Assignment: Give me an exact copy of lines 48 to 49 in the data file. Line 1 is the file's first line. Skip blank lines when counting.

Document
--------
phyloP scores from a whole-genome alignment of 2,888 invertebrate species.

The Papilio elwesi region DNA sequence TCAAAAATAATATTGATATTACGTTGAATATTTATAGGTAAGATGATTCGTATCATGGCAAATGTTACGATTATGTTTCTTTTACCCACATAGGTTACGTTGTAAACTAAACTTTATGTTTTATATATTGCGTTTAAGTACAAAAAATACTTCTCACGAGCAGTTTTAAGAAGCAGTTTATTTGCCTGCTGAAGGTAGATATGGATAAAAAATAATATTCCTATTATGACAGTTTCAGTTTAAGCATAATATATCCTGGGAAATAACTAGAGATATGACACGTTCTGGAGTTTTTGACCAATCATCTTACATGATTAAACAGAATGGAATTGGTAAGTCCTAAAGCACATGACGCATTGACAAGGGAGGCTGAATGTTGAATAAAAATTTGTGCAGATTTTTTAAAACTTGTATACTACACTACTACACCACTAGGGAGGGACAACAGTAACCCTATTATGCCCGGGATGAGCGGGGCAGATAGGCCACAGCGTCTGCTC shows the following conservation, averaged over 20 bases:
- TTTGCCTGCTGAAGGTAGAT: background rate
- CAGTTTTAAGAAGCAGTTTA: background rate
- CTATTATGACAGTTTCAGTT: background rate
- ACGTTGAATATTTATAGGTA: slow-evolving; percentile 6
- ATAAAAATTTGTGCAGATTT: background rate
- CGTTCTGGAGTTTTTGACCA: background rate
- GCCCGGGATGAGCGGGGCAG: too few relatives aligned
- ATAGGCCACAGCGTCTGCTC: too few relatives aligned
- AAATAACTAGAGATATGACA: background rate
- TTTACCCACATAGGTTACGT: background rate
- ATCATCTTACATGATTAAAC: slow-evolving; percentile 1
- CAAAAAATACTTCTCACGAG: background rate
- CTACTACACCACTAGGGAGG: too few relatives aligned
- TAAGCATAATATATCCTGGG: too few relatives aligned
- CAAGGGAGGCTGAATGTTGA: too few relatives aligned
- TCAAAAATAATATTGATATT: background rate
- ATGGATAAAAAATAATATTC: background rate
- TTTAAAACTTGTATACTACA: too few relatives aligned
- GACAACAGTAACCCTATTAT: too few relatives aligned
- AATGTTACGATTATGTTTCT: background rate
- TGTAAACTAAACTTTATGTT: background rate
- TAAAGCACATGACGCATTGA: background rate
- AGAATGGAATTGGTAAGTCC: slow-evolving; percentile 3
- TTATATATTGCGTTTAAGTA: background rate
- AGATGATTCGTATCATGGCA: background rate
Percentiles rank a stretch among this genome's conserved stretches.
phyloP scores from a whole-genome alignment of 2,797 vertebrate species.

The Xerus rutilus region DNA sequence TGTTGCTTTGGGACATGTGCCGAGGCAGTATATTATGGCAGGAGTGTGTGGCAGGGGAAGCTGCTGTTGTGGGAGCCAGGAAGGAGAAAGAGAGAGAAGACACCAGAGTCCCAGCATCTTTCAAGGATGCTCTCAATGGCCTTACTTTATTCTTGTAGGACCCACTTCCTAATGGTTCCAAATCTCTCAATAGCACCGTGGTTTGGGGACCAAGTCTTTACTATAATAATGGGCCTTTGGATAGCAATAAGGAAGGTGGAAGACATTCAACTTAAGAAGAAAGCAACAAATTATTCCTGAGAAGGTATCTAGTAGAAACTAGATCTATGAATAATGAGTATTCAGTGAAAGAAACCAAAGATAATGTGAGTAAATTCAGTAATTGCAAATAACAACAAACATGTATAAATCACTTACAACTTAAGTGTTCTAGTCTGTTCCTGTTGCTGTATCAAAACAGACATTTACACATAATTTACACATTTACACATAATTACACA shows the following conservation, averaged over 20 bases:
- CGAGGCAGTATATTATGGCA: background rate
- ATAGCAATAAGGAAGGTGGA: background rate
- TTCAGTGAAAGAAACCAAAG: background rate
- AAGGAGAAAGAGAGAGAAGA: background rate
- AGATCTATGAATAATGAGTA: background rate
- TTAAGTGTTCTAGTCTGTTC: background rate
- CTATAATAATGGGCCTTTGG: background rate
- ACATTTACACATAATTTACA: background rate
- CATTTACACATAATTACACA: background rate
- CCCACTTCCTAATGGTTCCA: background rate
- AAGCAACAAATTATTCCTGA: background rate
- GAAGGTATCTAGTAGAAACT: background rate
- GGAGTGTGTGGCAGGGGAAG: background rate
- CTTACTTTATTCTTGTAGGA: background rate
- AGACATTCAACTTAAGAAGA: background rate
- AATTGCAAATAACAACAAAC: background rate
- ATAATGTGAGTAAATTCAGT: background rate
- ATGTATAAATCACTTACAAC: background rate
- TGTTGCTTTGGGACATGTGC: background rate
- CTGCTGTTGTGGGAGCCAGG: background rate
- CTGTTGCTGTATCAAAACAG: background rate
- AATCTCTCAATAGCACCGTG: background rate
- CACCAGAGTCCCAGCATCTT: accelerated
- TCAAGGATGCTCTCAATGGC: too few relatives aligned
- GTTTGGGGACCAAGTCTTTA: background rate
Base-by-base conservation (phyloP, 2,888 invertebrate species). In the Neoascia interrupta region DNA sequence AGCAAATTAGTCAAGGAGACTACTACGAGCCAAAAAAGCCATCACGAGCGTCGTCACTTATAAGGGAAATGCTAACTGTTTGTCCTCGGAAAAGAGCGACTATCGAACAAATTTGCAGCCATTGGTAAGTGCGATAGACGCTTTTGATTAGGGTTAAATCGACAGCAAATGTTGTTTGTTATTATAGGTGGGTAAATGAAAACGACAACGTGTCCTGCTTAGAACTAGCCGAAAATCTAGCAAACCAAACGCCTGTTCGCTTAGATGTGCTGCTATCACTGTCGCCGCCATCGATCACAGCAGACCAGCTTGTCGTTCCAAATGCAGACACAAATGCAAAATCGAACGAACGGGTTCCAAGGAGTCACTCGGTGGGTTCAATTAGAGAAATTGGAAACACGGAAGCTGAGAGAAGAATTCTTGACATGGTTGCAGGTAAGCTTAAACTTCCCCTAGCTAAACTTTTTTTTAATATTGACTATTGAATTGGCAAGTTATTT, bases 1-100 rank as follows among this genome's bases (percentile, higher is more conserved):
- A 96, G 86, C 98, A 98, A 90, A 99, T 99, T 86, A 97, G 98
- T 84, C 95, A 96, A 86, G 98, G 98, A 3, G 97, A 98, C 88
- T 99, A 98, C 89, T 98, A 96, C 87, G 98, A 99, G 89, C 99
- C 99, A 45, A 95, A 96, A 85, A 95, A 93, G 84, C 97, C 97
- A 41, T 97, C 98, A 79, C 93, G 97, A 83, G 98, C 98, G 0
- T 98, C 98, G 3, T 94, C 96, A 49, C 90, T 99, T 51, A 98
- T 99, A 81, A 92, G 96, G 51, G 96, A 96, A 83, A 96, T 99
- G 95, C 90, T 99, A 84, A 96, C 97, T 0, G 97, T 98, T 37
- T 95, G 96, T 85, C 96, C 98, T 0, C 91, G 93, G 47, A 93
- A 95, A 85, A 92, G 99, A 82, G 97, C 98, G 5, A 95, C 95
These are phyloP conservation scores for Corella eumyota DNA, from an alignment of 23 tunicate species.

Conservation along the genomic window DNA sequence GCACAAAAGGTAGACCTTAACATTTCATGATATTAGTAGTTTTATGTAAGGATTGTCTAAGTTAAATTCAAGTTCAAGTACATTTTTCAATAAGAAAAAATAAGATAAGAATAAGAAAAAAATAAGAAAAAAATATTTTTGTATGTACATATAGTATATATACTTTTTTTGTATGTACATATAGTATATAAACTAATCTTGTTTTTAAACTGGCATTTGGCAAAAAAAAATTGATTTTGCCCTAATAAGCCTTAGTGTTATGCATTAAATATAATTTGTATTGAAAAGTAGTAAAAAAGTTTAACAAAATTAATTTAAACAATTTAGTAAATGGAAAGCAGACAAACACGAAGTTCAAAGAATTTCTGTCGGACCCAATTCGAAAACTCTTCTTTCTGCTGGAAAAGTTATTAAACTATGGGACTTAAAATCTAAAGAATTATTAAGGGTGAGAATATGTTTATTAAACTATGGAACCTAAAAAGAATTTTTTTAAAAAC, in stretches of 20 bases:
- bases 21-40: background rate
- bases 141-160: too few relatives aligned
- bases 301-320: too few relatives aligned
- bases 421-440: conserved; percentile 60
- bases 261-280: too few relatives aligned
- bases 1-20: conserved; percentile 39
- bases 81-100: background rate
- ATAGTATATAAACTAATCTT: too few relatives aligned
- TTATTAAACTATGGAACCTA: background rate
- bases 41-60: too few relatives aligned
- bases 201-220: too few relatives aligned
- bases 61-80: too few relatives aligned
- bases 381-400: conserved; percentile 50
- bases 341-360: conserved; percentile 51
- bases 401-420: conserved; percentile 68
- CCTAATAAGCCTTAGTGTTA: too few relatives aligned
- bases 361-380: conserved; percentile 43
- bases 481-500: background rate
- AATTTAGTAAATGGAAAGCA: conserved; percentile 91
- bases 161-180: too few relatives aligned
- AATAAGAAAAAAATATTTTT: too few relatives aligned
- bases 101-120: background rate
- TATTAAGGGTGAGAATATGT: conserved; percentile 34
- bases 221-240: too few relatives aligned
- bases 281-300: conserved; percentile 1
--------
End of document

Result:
- ATGTATAAATCACTTACAAC: background rate
- TGTTGCTTTGGGACATGTGC: background rate